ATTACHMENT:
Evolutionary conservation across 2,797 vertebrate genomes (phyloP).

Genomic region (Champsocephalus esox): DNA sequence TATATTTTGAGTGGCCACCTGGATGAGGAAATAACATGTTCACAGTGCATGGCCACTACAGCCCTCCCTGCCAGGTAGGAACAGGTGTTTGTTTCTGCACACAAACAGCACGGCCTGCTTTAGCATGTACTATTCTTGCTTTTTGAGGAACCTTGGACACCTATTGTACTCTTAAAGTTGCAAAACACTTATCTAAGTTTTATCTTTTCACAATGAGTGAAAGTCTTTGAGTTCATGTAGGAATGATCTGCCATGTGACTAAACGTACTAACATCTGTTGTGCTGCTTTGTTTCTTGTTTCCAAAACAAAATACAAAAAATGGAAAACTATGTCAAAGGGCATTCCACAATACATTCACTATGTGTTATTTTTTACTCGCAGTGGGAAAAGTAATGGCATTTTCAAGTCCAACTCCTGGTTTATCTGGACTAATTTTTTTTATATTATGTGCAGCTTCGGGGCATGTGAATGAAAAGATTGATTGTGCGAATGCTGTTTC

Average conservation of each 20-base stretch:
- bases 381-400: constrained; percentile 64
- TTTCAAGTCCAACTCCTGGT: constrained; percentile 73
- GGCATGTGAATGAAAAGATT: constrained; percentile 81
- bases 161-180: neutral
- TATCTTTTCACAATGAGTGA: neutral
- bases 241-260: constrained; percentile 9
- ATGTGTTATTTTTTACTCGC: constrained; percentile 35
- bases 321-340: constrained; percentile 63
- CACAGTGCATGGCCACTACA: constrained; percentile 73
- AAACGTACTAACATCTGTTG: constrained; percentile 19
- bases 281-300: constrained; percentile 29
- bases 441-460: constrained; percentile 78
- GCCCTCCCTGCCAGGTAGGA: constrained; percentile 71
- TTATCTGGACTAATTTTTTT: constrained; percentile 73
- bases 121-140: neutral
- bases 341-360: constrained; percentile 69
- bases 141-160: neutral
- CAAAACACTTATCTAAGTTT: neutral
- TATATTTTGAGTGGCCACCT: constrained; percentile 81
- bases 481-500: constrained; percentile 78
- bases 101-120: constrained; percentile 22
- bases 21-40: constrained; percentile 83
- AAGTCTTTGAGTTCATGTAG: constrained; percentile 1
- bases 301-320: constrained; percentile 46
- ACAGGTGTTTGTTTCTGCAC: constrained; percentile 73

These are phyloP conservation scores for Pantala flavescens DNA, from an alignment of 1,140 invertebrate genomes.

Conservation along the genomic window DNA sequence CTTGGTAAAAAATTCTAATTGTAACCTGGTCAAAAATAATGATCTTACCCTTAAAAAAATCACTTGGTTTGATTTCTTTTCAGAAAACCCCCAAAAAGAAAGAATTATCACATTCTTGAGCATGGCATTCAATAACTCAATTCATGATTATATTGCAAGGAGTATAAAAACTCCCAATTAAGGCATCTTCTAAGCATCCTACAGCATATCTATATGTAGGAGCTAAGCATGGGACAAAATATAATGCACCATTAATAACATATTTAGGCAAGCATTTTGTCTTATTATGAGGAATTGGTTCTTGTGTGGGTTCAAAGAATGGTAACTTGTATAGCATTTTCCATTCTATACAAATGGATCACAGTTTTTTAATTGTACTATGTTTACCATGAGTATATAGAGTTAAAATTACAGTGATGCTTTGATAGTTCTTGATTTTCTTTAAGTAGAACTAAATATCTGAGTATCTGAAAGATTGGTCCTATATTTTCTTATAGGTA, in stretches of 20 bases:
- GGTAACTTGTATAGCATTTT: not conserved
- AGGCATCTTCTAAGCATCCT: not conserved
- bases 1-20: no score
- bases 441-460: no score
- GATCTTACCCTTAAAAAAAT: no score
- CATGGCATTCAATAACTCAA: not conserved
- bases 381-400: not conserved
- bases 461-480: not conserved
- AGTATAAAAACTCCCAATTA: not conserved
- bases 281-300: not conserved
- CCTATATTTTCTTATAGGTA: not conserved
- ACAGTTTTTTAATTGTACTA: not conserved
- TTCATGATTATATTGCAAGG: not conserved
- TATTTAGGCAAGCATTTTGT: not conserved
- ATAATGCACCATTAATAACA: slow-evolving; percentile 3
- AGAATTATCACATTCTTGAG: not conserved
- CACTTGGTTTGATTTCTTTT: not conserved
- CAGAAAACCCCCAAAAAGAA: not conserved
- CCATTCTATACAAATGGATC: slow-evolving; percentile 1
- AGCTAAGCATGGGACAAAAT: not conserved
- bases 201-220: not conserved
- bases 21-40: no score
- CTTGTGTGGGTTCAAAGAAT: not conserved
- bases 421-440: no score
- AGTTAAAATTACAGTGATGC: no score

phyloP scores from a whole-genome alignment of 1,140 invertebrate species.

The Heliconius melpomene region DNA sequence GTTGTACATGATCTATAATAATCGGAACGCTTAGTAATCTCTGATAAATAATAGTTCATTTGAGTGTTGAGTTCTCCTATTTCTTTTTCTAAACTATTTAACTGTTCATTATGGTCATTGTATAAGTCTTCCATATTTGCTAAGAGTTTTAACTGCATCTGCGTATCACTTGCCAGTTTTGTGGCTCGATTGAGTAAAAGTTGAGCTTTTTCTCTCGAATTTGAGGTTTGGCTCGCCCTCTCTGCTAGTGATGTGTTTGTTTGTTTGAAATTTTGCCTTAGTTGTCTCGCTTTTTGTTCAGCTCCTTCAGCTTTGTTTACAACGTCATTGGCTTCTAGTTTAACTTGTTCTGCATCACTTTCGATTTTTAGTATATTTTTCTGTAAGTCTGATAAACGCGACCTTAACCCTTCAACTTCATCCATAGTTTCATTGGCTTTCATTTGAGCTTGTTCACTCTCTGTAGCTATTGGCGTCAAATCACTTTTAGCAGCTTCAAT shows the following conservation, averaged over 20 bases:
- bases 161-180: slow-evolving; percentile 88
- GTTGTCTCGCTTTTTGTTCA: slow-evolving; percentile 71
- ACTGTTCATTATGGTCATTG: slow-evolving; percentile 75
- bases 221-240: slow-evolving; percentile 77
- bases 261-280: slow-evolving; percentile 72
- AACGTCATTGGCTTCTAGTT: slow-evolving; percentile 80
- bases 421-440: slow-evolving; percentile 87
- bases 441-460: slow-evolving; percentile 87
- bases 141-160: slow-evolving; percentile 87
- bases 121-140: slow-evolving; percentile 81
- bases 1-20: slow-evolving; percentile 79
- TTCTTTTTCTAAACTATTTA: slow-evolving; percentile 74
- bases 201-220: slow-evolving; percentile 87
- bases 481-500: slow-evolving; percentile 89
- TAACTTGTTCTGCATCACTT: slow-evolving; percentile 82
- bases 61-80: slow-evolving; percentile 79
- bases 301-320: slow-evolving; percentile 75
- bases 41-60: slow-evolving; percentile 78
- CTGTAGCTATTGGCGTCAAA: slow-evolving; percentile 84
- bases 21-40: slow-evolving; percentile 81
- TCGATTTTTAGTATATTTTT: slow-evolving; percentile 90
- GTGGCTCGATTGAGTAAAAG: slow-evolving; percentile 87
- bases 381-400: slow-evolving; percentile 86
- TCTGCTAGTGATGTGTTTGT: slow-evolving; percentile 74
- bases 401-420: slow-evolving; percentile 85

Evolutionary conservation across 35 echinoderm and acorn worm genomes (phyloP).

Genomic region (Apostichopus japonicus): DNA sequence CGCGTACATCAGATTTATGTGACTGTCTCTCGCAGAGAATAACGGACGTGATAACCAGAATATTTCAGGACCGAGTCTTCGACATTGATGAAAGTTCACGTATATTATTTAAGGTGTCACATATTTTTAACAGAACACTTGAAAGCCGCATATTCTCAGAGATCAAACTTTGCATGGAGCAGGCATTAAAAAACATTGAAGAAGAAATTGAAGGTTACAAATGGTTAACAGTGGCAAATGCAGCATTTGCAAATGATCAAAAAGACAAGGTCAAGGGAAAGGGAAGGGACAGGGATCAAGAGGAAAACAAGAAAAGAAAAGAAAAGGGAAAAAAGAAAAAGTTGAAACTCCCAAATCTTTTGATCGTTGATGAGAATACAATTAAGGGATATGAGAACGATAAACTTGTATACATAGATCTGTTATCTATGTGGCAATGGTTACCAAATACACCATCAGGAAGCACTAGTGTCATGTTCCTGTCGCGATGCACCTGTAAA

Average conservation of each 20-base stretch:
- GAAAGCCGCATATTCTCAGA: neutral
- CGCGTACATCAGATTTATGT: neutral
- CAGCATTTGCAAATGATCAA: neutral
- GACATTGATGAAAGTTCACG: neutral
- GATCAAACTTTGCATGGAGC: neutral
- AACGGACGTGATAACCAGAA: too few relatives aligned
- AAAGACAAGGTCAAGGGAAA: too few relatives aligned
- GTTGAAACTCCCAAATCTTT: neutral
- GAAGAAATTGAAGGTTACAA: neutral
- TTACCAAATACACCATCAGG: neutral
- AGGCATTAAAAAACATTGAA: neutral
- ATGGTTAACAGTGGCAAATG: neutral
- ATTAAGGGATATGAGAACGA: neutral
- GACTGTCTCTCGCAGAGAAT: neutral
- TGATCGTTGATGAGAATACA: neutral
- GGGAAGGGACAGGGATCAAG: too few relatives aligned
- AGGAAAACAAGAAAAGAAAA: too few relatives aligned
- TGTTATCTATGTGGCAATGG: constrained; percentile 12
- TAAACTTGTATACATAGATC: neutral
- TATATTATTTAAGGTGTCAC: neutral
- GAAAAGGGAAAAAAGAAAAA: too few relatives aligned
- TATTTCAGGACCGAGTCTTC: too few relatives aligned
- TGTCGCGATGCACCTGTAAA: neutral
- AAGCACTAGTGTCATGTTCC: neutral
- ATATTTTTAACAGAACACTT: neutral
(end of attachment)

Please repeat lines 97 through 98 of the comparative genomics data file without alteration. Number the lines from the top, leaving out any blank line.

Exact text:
- ATGGTTAACAGTGGCAAATG: neutral
- ATTAAGGGATATGAGAACGA: neutral